"Oil, which I will speak of in detail later, is also used for lighting. There are several inferior kinds commanding so low a price as to permit of their use. Those in most common demand for lighting are rape-seed oil, colza oil, and nut oil. They are burned by the use of a woven cotton wick which soaks up the liquid at its lower end and brings it drop by drop to the flame.

"If the candle is allowed to burn fully exposed to the air, with no protecting glass chimney to regulate and increase the draft, the flame is dim and smoky, a part of the oil, decomposed by the heat, being lost in smoke or collecting in the form of snuff on the incandescent part of the wick. To burn this smoke, this carbon, and thus obtain a brighter light, a good draft must be generated, as in fireplaces and stoves, so as to utilize to the full the fuel that feeds the flame. This is attained by means of a glass chimney [139] enclosing and surrounding the flame, allowing cold air to enter at the bottom and hot air to escape at the top. Only on this condition do lamps, of whatever sort, give a good light."

"I thought," said Marie, "that lamp-chimneys were only to protect the flame from puffs of air."

"Chimneys do indeed protect the flame from puffs of air that might make it flicker and go out, but they also fill another office no less useful: they generate a draft without which combustion would be imperfect and the light dim. If you remove the chimney you will notice that the flame immediately becomes smoky and dim; put the chimney on again, and the flame will instantly recover its vigor and clearness. It is the same with the lamp as with the stove: without a sufficiently long pipe to create a draft, or, in other words, to draw in air to the very heart of the fuel, the stove would burn badly and give out little heat; and without the glass chimney bringing to the wick a continual stream of fresh air the lamp would make but poor use of its oil supply and would give only a faint light.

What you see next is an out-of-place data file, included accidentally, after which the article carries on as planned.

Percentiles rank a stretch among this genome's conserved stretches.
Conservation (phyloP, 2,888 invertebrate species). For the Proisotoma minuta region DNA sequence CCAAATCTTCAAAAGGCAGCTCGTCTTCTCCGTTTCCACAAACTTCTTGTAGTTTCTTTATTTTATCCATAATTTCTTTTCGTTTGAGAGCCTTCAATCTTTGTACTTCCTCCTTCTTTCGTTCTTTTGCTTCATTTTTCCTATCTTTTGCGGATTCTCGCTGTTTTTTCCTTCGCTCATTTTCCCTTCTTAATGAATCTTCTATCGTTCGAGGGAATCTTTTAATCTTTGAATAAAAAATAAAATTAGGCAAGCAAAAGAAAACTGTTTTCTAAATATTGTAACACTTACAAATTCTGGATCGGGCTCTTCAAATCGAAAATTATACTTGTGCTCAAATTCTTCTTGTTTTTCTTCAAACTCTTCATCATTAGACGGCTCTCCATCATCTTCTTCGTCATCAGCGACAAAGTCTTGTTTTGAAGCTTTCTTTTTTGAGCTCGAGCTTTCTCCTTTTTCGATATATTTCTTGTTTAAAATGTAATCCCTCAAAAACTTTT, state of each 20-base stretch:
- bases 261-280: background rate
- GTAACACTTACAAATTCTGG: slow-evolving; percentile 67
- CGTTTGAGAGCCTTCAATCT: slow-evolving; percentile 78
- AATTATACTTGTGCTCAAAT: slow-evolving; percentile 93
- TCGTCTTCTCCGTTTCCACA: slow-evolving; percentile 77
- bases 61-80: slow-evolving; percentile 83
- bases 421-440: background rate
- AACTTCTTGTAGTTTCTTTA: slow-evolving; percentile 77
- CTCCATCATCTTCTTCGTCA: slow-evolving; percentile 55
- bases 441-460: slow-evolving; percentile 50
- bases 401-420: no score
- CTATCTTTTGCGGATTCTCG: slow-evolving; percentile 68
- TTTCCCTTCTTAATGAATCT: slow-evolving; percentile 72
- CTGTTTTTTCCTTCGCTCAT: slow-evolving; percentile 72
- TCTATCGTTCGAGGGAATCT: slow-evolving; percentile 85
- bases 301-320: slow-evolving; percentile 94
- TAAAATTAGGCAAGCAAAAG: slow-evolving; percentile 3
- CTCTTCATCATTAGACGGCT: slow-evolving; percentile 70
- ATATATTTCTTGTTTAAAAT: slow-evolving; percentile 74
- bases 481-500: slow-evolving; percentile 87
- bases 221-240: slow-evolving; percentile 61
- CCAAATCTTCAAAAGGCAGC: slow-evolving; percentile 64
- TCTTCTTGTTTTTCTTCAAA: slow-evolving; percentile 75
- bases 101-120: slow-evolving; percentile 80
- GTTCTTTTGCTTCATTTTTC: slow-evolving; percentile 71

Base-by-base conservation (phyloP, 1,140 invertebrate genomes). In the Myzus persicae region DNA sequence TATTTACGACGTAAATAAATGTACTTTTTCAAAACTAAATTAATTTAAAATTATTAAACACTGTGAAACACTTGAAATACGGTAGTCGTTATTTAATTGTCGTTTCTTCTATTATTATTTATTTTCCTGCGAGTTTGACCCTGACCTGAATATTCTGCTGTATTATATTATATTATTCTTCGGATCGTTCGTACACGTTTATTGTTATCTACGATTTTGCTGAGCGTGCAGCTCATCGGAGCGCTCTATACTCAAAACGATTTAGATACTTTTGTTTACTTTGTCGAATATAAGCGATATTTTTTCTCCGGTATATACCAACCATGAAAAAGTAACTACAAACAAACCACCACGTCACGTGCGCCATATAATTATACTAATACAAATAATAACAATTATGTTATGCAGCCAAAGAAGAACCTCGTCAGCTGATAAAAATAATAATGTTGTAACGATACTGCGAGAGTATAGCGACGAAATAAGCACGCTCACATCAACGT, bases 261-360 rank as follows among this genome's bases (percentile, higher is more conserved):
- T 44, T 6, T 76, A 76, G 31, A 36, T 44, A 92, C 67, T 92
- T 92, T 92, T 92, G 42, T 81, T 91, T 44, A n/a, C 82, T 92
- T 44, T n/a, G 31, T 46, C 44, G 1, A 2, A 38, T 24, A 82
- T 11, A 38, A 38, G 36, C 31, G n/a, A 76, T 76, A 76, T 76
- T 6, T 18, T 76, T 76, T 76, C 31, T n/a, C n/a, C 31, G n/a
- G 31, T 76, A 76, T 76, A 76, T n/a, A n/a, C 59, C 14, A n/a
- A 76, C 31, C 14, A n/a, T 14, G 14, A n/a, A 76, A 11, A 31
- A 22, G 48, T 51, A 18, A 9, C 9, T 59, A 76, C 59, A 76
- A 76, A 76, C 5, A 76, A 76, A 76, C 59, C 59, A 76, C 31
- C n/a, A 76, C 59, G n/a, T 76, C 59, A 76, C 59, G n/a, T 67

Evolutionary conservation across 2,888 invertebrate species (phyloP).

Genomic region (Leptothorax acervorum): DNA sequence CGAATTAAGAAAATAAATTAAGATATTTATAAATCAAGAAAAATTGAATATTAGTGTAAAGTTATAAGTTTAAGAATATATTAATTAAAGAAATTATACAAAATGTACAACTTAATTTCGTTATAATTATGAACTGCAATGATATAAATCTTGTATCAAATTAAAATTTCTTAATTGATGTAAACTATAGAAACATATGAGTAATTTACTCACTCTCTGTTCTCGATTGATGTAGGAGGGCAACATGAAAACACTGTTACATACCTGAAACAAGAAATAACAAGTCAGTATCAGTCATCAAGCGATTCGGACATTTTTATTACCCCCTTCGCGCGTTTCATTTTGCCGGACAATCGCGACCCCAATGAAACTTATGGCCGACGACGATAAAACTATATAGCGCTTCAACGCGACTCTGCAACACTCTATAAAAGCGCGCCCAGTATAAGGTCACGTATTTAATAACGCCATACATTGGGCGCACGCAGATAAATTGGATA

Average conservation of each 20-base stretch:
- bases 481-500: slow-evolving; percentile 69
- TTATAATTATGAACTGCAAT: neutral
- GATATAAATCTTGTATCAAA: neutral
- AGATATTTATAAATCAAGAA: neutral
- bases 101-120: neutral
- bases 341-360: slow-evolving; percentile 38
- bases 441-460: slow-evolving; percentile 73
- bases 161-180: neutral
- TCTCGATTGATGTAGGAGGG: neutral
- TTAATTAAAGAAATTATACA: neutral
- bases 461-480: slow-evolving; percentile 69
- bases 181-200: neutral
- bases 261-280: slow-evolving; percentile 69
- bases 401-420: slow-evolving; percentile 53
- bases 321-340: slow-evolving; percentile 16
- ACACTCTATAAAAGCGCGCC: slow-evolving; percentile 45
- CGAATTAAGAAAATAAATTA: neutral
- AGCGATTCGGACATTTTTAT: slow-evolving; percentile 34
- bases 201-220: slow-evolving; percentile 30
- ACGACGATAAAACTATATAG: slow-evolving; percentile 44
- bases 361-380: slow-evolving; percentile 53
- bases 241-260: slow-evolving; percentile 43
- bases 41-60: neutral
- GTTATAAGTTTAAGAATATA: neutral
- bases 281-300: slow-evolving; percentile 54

"The chimney is especially indispensable with lamps that burn kerosene, a liquid very much used at the present time for lighting. The lamp hanging from the ceiling of this room to give us light in the evening is filled with kerosene. You must have noticed the great difference it makes with the lighted wick whether the chimney is on or off."

"That difference has always struck me," Marie replied. "Before the chimney is on the flame is red, very smoky, and gives hardly any light; but as soon [140] as the chimney is put on, the smoke disappears and the flame turns a very bright white. Without its chimney the lamp would not give much light and would fill the room with black smoke."

"In kerosene lamps the air necessary for combustion comes through a number of little holes in the metal disk that supports the chimney. If these holes become obstructed with the carbonized refuse of the wick, the draft works badly and the lamp smokes. Then sometimes, ignorant of this detail, you are lost in conjecture as to the cause of the wretched light you are getting. The wick is badly trimmed, you say to yourself, it is too long or too short, there is not enough oil, or there is too much. You try this and that remedy, all to no purpose; the lamp still smokes. The right remedy is nevertheless very simple: it is only to take off the metal disk through which the wick runs, and with a brush thoroughly to clean the little holes with which it is riddled. These openings clean, the air once more comes freely to the flame, a draft is created without any obstacle, and the lamp burns as brightly as ever."